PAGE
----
June 11th, 2020

What motivates public figures to make incongruous public statements

Over the past few days, humanity has been busy trying to show how crazy it can be when present in groups. Tommy Lee Jones said it perfectly in his role as Agent K in Men in Black: "A person is intelligent. People are stupid." A similar perfectly matching quote comes from a famous demotivational poster about meetings: "None of us is as dumb as all of us." A single person is usually capable of being intelligent and rational, but in groups, human beings regularly reach levels of insanity and stupidity which would rarely be achieved by a single person thinking alone. Perhaps this is because people have the self-awareness to realize that if they thought of an idea themselves, it might be worth considering that idea for a moment to decide whether it makes any sense or not, whereas in groups, people are perfectly willing to assume that if everyone in the group agrees on one idea, that idea must be true, and the matter does not need any further consideration.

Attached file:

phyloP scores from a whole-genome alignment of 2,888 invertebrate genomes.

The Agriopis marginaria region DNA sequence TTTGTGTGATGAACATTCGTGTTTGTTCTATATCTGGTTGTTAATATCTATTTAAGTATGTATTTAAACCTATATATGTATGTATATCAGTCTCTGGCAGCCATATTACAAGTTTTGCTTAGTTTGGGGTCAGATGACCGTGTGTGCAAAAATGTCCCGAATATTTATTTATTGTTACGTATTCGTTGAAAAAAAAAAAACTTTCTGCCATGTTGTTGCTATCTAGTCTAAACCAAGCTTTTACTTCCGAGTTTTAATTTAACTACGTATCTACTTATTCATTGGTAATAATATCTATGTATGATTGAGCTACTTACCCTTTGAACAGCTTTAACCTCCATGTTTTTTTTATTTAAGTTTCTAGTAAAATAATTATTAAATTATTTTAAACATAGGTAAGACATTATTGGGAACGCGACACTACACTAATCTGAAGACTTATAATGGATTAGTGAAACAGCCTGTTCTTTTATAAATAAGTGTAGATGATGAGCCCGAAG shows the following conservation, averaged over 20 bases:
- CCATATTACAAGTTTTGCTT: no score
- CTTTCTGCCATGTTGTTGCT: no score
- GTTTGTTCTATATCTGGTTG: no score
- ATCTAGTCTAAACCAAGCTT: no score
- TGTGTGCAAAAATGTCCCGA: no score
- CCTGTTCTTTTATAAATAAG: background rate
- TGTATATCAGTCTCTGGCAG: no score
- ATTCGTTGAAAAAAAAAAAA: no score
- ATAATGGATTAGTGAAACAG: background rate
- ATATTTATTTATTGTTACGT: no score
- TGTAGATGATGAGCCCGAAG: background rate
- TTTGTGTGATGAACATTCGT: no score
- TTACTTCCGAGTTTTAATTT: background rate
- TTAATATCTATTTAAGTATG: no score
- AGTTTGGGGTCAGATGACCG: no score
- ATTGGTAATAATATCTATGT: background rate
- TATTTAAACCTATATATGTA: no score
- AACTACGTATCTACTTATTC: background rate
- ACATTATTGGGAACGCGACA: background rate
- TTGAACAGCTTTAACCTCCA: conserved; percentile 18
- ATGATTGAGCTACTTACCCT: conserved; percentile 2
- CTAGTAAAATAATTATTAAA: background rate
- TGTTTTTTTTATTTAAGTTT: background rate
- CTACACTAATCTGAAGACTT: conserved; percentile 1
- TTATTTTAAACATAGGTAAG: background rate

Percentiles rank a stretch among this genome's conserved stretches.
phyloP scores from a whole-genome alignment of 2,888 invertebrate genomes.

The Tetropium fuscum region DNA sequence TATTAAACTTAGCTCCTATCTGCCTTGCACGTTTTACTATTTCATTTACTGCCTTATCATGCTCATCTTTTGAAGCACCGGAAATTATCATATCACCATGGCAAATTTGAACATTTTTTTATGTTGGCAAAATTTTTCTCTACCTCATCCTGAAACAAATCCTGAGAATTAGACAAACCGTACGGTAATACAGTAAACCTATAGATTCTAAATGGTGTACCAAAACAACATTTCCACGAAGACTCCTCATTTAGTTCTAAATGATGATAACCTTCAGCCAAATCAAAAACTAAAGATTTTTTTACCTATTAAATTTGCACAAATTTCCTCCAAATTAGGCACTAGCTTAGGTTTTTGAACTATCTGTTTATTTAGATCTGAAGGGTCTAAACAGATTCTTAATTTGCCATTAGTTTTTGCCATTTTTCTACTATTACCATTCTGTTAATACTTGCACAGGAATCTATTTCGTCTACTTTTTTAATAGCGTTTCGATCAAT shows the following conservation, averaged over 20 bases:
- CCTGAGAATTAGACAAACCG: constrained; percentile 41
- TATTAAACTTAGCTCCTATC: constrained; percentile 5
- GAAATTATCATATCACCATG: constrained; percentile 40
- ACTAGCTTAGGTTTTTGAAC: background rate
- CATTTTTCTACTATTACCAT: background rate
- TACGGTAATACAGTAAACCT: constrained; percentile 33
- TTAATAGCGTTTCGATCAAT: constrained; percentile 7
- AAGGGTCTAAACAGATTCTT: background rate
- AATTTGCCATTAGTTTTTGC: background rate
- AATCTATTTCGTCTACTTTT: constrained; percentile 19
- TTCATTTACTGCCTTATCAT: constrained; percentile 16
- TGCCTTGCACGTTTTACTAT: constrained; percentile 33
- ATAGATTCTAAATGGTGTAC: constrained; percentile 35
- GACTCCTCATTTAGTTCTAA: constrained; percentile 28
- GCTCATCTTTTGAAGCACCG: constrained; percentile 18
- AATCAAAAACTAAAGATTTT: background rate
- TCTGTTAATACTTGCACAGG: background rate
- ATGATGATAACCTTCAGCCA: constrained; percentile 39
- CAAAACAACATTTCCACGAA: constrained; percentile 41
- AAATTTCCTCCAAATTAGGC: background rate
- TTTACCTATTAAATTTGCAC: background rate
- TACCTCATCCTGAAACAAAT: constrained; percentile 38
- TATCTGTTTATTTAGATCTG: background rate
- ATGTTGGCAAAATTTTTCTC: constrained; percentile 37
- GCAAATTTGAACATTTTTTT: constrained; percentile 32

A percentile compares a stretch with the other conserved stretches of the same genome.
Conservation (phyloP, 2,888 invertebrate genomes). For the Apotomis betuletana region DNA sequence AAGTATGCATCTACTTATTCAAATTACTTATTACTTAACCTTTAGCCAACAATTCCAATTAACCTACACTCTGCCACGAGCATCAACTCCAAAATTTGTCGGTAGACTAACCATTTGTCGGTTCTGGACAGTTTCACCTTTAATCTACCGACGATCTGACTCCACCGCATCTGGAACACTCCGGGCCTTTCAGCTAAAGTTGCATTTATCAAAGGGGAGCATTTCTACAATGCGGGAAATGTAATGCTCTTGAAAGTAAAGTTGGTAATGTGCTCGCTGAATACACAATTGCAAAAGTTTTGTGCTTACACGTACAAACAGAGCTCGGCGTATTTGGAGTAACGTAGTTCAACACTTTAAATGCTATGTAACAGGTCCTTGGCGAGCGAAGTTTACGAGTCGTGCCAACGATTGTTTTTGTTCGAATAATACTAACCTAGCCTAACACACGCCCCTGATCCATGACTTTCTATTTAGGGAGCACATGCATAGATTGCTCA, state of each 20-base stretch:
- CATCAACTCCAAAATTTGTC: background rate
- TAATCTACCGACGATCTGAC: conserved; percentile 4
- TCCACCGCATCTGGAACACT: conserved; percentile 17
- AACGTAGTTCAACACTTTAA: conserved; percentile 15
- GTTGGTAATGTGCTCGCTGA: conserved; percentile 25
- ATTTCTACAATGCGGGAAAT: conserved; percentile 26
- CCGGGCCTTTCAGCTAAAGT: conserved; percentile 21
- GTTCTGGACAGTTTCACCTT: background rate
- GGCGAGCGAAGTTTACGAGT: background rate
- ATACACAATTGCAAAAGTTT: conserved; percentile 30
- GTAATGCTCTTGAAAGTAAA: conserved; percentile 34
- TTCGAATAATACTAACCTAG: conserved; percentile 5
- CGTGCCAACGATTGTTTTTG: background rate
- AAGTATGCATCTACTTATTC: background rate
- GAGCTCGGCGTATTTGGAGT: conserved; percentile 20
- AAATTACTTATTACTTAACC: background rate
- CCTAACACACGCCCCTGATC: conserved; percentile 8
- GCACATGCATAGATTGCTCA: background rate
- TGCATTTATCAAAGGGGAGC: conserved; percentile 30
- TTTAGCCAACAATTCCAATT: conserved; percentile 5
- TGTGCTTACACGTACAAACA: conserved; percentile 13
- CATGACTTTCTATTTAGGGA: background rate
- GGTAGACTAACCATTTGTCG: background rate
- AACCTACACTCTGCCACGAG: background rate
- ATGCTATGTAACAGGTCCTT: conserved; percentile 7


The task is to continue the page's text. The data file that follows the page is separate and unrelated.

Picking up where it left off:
Many of the insane ideas we've seen on prominent display are not new. The idea that if one person experiences injustice, setting cities on fire, stealing televisions from stores at night, and killing a bunch of people who had nothing to do with the incident will promote justice is not a new idea, but one that we've seen repeated several times throughout recent history (and to some extent, less recent history as well, although of course without the televisions). A more recent idea which has come to great prominence is the idea that it is racist to say that all people have equal rights. It was once considered progressive to say that human rights are universal and apply to all human beings, but now people have gotten so crazy that they consider it racist to say this; instead, you must specifically focus on one racial group to the discrimination of all others, because that is how you end racism. You might want to read that sentence again: In a world of many different racial groups, people are actively promoting the idea that the solution to racial discrimination is to promote the interests of one race to the exclusion of others. The fact that people actually believe this shows just how disastrously people get their minds tied into knots when they adopt fanatical ideology. The UN's Universal Declaration of Human Rights famously declares: "All human beings are born free and equal in dignity and rights". Who knew that the UN was a racist organization all this time?